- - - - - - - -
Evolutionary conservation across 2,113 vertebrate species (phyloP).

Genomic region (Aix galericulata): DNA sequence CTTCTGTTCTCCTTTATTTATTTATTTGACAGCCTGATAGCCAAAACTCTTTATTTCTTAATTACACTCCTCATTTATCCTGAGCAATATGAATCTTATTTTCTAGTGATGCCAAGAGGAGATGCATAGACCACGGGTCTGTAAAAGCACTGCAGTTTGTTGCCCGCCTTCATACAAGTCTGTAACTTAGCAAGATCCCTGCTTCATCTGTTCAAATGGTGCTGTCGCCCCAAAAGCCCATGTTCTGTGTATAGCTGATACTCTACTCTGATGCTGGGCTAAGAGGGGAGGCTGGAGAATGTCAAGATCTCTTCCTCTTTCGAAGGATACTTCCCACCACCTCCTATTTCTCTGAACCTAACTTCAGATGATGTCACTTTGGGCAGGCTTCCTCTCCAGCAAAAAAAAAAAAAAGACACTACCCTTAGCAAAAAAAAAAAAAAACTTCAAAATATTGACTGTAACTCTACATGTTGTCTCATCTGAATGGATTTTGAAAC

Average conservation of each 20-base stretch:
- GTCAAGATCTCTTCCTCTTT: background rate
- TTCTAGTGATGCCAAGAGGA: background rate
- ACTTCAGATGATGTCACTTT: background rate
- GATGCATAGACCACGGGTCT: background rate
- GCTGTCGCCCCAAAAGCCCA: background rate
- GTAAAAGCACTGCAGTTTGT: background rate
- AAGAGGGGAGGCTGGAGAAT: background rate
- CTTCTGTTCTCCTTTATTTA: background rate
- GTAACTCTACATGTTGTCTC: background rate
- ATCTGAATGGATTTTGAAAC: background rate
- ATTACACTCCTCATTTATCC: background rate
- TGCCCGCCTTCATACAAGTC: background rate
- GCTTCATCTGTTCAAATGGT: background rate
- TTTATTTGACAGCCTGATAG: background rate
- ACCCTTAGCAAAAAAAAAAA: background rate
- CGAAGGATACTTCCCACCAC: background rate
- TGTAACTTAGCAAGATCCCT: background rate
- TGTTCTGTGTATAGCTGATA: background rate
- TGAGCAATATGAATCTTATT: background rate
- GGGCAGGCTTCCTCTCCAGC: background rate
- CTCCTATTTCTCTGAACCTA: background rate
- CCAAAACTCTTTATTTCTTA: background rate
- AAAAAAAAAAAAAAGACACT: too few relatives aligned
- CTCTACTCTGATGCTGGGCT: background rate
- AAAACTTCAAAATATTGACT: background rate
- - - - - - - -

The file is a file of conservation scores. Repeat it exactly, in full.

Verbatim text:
Evolutionary conservation across 2,113 vertebrate species (phyloP).

Genomic region (Aix galericulata): DNA sequence CTTCTGTTCTCCTTTATTTATTTATTTGACAGCCTGATAGCCAAAACTCTTTATTTCTTAATTACACTCCTCATTTATCCTGAGCAATATGAATCTTATTTTCTAGTGATGCCAAGAGGAGATGCATAGACCACGGGTCTGTAAAAGCACTGCAGTTTGTTGCCCGCCTTCATACAAGTCTGTAACTTAGCAAGATCCCTGCTTCATCTGTTCAAATGGTGCTGTCGCCCCAAAAGCCCATGTTCTGTGTATAGCTGATACTCTACTCTGATGCTGGGCTAAGAGGGGAGGCTGGAGAATGTCAAGATCTCTTCCTCTTTCGAAGGATACTTCCCACCACCTCCTATTTCTCTGAACCTAACTTCAGATGATGTCACTTTGGGCAGGCTTCCTCTCCAGCAAAAAAAAAAAAAAGACACTACCCTTAGCAAAAAAAAAAAAAAACTTCAAAATATTGACTGTAACTCTACATGTTGTCTCATCTGAATGGATTTTGAAAC

Average conservation of each 20-base stretch:
- GTCAAGATCTCTTCCTCTTT: background rate
- TTCTAGTGATGCCAAGAGGA: background rate
- ACTTCAGATGATGTCACTTT: background rate
- GATGCATAGACCACGGGTCT: background rate
- GCTGTCGCCCCAAAAGCCCA: background rate
- GTAAAAGCACTGCAGTTTGT: background rate
- AAGAGGGGAGGCTGGAGAAT: background rate
- CTTCTGTTCTCCTTTATTTA: background rate
- GTAACTCTACATGTTGTCTC: background rate
- ATCTGAATGGATTTTGAAAC: background rate
- ATTACACTCCTCATTTATCC: background rate
- TGCCCGCCTTCATACAAGTC: background rate
- GCTTCATCTGTTCAAATGGT: background rate
- TTTATTTGACAGCCTGATAG: background rate
- ACCCTTAGCAAAAAAAAAAA: background rate
- CGAAGGATACTTCCCACCAC: background rate
- TGTAACTTAGCAAGATCCCT: background rate
- TGTTCTGTGTATAGCTGATA: background rate
- TGAGCAATATGAATCTTATT: background rate
- GGGCAGGCTTCCTCTCCAGC: background rate
- CTCCTATTTCTCTGAACCTA: background rate
- CCAAAACTCTTTATTTCTTA: background rate
- AAAAAAAAAAAAAAGACACT: too few relatives aligned
- CTCTACTCTGATGCTGGGCT: background rate
- AAAACTTCAAAATATTGACT: background rate